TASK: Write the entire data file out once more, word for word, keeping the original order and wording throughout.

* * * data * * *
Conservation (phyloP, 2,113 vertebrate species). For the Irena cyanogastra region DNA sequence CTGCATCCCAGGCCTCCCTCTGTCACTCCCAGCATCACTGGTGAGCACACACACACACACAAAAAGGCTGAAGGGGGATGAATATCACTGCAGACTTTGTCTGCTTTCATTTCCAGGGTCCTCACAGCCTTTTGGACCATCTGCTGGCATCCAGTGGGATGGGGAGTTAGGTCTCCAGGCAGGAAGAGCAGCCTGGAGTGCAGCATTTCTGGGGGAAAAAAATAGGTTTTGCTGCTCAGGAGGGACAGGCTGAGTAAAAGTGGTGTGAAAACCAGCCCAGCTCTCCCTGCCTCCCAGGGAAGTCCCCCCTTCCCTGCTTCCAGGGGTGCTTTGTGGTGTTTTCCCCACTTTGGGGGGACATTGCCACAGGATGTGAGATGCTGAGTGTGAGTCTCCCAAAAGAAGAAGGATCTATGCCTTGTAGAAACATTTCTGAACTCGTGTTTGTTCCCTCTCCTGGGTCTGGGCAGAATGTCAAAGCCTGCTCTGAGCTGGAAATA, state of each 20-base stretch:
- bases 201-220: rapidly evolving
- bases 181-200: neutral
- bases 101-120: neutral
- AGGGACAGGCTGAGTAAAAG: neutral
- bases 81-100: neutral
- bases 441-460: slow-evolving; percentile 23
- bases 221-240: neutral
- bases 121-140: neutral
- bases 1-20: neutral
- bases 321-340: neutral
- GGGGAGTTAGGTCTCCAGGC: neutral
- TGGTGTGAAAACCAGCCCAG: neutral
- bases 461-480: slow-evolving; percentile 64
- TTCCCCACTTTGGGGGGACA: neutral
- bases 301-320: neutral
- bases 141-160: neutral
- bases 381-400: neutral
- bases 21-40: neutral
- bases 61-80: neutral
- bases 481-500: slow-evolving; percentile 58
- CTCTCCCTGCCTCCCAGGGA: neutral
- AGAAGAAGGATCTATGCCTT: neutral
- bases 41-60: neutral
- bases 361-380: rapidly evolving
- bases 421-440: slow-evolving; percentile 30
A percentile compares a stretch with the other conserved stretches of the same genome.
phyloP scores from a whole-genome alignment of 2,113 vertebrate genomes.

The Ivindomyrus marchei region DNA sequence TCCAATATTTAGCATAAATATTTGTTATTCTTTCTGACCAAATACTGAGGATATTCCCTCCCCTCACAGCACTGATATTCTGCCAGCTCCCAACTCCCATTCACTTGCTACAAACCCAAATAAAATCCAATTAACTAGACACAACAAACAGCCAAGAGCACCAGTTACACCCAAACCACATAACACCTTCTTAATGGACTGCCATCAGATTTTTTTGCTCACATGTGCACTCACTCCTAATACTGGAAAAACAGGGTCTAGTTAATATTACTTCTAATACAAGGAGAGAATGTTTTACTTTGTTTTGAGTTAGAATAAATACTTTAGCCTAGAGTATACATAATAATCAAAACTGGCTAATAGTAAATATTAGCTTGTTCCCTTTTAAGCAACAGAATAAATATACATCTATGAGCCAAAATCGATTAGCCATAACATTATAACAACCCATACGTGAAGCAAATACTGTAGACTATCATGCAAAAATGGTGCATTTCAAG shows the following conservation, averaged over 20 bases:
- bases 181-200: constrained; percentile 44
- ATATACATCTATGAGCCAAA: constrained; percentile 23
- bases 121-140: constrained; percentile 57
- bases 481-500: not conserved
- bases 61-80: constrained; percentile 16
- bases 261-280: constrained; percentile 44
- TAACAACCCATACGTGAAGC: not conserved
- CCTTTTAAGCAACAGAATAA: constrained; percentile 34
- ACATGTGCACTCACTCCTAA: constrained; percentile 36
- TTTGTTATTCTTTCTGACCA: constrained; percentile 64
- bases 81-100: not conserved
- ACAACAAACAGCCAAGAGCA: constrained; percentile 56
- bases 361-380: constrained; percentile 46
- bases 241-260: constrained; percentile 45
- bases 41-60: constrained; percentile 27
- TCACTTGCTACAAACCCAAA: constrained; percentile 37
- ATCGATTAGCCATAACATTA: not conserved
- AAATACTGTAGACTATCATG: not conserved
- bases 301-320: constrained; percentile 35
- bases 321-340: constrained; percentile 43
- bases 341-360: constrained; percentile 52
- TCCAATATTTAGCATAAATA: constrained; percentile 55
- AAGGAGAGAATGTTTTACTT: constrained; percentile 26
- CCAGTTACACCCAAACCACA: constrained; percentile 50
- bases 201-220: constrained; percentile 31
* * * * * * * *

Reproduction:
Conservation (phyloP, 2,113 vertebrate species). For the Irena cyanogastra region DNA sequence CTGCATCCCAGGCCTCCCTCTGTCACTCCCAGCATCACTGGTGAGCACACACACACACACAAAAAGGCTGAAGGGGGATGAATATCACTGCAGACTTTGTCTGCTTTCATTTCCAGGGTCCTCACAGCCTTTTGGACCATCTGCTGGCATCCAGTGGGATGGGGAGTTAGGTCTCCAGGCAGGAAGAGCAGCCTGGAGTGCAGCATTTCTGGGGGAAAAAAATAGGTTTTGCTGCTCAGGAGGGACAGGCTGAGTAAAAGTGGTGTGAAAACCAGCCCAGCTCTCCCTGCCTCCCAGGGAAGTCCCCCCTTCCCTGCTTCCAGGGGTGCTTTGTGGTGTTTTCCCCACTTTGGGGGGACATTGCCACAGGATGTGAGATGCTGAGTGTGAGTCTCCCAAAAGAAGAAGGATCTATGCCTTGTAGAAACATTTCTGAACTCGTGTTTGTTCCCTCTCCTGGGTCTGGGCAGAATGTCAAAGCCTGCTCTGAGCTGGAAATA, state of each 20-base stretch:
- bases 201-220: rapidly evolving
- bases 181-200: neutral
- bases 101-120: neutral
- AGGGACAGGCTGAGTAAAAG: neutral
- bases 81-100: neutral
- bases 441-460: slow-evolving; percentile 23
- bases 221-240: neutral
- bases 121-140: neutral
- bases 1-20: neutral
- bases 321-340: neutral
- GGGGAGTTAGGTCTCCAGGC: neutral
- TGGTGTGAAAACCAGCCCAG: neutral
- bases 461-480: slow-evolving; percentile 64
- TTCCCCACTTTGGGGGGACA: neutral
- bases 301-320: neutral
- bases 141-160: neutral
- bases 381-400: neutral
- bases 21-40: neutral
- bases 61-80: neutral
- bases 481-500: slow-evolving; percentile 58
- CTCTCCCTGCCTCCCAGGGA: neutral
- AGAAGAAGGATCTATGCCTT: neutral
- bases 41-60: neutral
- bases 361-380: rapidly evolving
- bases 421-440: slow-evolving; percentile 30
A percentile compares a stretch with the other conserved stretches of the same genome.
phyloP scores from a whole-genome alignment of 2,113 vertebrate genomes.

The Ivindomyrus marchei region DNA sequence TCCAATATTTAGCATAAATATTTGTTATTCTTTCTGACCAAATACTGAGGATATTCCCTCCCCTCACAGCACTGATATTCTGCCAGCTCCCAACTCCCATTCACTTGCTACAAACCCAAATAAAATCCAATTAACTAGACACAACAAACAGCCAAGAGCACCAGTTACACCCAAACCACATAACACCTTCTTAATGGACTGCCATCAGATTTTTTTGCTCACATGTGCACTCACTCCTAATACTGGAAAAACAGGGTCTAGTTAATATTACTTCTAATACAAGGAGAGAATGTTTTACTTTGTTTTGAGTTAGAATAAATACTTTAGCCTAGAGTATACATAATAATCAAAACTGGCTAATAGTAAATATTAGCTTGTTCCCTTTTAAGCAACAGAATAAATATACATCTATGAGCCAAAATCGATTAGCCATAACATTATAACAACCCATACGTGAAGCAAATACTGTAGACTATCATGCAAAAATGGTGCATTTCAAG shows the following conservation, averaged over 20 bases:
- bases 181-200: constrained; percentile 44
- ATATACATCTATGAGCCAAA: constrained; percentile 23
- bases 121-140: constrained; percentile 57
- bases 481-500: not conserved
- bases 61-80: constrained; percentile 16
- bases 261-280: constrained; percentile 44
- TAACAACCCATACGTGAAGC: not conserved
- CCTTTTAAGCAACAGAATAA: constrained; percentile 34
- ACATGTGCACTCACTCCTAA: constrained; percentile 36
- TTTGTTATTCTTTCTGACCA: constrained; percentile 64
- bases 81-100: not conserved
- ACAACAAACAGCCAAGAGCA: constrained; percentile 56
- bases 361-380: constrained; percentile 46
- bases 241-260: constrained; percentile 45
- bases 41-60: constrained; percentile 27
- TCACTTGCTACAAACCCAAA: constrained; percentile 37
- ATCGATTAGCCATAACATTA: not conserved
- AAATACTGTAGACTATCATG: not conserved
- bases 301-320: constrained; percentile 35
- bases 321-340: constrained; percentile 43
- bases 341-360: constrained; percentile 52
- TCCAATATTTAGCATAAATA: constrained; percentile 55
- AAGGAGAGAATGTTTTACTT: constrained; percentile 26
- CCAGTTACACCCAAACCACA: constrained; percentile 50
- bases 201-220: constrained; percentile 31